Slipping Into Cuba Legally

Despite strict U.S. laws barring tourist travel to Cuba, some Americans slip into Fidel Castro's socialist stronghold via tour operators in Canada, Mexico, and elsewhere. Once they arrive, obliging Cuban immigration officials don't stamp their passports.

But there's no need to risk stiff fines and possible prison terms by sneaking into this fascinating Caribbean isle. Americans have several perfectly legal ways to enter the country. For example, they can hook up with either Global Exchange (415 255-7296) or the Center for Cuban Studies (212 242-0559), which conduct seminars in Cuba on a variety of topics, including the country's economy, architecture, health care system, and filmmaking.

People who sign on must loosely fit the definition of "full-time professionals doing research in their professional areas," just one of the categories allowed under the 1963 Trading with the Enemy Act. Others who can make arrangements to travel into Cuba on their own include news gatherers, people on official U.S. business, and those visiting family members. The professional-researcher category offers a great deal of latitude. For example, just about anyone connected to the medical field, including doctors, nurses, hospital administrators, and technicians, can sign up for seminars covering Cuban health care.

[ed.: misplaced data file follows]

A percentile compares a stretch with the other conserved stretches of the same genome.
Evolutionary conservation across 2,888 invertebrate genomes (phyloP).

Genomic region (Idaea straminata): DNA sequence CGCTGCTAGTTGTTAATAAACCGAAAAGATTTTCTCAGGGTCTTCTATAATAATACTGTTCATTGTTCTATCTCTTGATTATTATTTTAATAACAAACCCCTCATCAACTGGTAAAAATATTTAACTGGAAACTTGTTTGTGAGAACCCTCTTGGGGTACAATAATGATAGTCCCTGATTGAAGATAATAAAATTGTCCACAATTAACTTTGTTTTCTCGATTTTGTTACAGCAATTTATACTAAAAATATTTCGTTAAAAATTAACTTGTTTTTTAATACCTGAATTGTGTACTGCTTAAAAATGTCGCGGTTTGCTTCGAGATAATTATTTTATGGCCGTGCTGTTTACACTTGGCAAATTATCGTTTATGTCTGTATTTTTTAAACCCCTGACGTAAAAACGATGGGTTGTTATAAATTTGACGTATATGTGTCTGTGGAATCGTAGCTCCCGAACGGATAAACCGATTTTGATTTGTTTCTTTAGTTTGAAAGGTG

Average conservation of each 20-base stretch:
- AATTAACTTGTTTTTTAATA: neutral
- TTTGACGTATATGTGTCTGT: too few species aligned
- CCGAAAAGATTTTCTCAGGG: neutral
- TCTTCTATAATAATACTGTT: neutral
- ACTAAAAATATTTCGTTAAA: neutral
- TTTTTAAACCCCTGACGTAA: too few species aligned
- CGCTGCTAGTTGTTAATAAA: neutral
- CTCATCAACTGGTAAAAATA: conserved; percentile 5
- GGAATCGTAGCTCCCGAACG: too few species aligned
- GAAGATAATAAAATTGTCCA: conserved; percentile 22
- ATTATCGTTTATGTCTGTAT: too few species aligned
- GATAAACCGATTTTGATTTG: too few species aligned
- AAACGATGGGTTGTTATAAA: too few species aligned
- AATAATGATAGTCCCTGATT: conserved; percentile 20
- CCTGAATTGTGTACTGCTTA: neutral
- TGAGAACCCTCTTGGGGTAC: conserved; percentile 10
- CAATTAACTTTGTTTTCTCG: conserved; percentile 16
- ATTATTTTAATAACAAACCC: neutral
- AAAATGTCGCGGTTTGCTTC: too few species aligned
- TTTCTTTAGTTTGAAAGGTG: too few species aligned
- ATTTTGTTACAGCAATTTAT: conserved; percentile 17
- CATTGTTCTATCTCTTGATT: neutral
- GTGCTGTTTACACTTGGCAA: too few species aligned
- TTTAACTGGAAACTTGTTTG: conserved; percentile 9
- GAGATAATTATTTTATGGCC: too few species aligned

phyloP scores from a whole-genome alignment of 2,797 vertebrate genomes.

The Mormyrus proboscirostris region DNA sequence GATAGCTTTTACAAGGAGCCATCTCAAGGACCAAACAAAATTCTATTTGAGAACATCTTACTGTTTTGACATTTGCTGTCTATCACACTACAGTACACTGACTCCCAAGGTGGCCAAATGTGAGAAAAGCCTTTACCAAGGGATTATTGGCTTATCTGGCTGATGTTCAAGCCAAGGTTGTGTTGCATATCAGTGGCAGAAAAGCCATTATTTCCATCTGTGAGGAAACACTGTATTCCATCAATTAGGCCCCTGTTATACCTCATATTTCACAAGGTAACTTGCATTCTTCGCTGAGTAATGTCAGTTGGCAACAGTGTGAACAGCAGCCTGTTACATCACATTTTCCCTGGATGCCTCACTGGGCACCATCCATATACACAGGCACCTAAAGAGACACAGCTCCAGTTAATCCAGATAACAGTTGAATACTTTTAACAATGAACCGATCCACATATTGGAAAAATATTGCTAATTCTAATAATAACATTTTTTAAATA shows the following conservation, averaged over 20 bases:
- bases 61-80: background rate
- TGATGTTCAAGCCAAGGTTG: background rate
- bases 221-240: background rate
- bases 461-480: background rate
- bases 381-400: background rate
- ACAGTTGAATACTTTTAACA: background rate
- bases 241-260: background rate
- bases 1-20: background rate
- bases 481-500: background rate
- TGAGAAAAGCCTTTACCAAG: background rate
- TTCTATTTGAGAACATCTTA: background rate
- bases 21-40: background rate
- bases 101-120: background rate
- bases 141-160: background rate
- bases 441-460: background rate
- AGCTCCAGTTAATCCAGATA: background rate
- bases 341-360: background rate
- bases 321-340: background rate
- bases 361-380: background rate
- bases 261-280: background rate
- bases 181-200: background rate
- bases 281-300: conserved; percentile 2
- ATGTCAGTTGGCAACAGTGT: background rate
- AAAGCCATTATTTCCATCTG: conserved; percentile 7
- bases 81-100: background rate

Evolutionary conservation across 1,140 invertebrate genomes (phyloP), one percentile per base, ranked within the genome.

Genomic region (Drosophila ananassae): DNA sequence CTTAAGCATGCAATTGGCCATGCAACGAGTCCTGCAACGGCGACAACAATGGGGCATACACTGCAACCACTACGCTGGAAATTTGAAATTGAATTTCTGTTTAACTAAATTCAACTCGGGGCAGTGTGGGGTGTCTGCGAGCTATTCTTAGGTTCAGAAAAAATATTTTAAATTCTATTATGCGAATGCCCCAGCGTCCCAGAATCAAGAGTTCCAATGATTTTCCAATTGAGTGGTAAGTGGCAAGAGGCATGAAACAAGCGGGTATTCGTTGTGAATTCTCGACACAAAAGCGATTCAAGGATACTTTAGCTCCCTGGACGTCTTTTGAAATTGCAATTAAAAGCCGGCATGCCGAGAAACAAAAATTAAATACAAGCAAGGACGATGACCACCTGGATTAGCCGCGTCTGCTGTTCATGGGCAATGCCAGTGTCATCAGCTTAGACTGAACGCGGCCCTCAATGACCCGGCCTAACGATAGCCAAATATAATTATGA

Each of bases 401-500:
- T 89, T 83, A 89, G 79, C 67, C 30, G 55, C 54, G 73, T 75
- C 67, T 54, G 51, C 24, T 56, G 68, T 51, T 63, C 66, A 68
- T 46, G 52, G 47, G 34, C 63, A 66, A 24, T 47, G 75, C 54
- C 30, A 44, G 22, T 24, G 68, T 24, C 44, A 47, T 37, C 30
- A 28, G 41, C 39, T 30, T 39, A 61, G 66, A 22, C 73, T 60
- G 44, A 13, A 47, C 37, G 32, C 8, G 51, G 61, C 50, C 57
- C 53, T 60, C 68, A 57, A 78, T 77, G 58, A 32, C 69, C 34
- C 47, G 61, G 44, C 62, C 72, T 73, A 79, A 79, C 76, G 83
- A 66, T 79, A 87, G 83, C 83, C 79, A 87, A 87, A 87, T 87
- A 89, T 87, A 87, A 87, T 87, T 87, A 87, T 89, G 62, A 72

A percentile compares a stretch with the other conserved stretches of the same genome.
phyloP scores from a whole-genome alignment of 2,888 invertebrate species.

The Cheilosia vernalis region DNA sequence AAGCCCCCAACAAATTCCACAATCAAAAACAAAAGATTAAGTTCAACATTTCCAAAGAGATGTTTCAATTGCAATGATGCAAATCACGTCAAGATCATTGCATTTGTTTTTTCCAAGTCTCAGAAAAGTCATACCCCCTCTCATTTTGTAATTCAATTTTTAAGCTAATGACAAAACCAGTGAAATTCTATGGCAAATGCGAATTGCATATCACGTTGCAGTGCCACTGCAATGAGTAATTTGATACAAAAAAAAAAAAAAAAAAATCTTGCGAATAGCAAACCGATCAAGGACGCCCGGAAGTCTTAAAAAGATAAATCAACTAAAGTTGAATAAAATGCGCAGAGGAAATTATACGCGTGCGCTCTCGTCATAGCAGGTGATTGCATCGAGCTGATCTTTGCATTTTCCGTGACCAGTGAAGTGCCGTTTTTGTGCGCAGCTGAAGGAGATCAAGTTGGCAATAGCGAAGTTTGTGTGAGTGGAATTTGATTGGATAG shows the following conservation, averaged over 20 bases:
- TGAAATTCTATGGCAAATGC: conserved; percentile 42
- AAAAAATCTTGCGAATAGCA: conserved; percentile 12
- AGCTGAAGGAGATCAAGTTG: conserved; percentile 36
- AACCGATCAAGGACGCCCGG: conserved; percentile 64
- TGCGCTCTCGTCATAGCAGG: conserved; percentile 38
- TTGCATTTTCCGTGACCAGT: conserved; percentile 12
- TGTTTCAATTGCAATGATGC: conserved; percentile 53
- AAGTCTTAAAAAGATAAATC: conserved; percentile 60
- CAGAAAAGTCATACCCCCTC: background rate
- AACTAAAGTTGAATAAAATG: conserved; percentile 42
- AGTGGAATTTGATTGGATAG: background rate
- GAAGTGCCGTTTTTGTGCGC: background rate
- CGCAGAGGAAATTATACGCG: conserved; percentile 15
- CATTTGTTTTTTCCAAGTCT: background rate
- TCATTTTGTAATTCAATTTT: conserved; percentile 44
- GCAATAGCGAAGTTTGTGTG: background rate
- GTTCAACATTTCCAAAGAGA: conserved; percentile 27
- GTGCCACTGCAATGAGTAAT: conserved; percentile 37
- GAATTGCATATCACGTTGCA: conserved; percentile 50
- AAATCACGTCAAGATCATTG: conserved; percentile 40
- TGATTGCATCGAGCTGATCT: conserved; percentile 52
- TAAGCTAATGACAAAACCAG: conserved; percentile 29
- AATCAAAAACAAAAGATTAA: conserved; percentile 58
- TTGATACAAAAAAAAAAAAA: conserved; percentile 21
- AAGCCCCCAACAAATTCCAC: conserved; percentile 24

Global Exchange runs trips to Cuba from Miami at least once a month. This past June, it escorted three groups, with a total of 72 attendees. The average group size is 15 to 20 people, andthe cost is $1,200 for 10 days. That includes lodging, meals, transportation, and translation, plus a four-day trip outside Havana into the countryside. Participants don't stay in the recently refurbished Hotel Nacional or in any of the other luxury hotels that Castro has been promoting, but accommodations are certainly adequate.

LOCAL CULTURE. The Center for Cuban Studies offers a variety of seminars in Cuba, ranging from $935 per person (double occupancy) for "The African Presence in the Americas" to $1,150 for "Coping with the Crisis: The Cuban Economy." Prices are for nonmembers. For Center members, the package price is $50 lower.

Legally, the trips must offer eight hours a day of research, which includes lectures, tours, demonstrations, and other programs. In the evenings, group members are encouraged to participate in cultural programs and informal meetings in Cubans' homes or tour the local area on their own.

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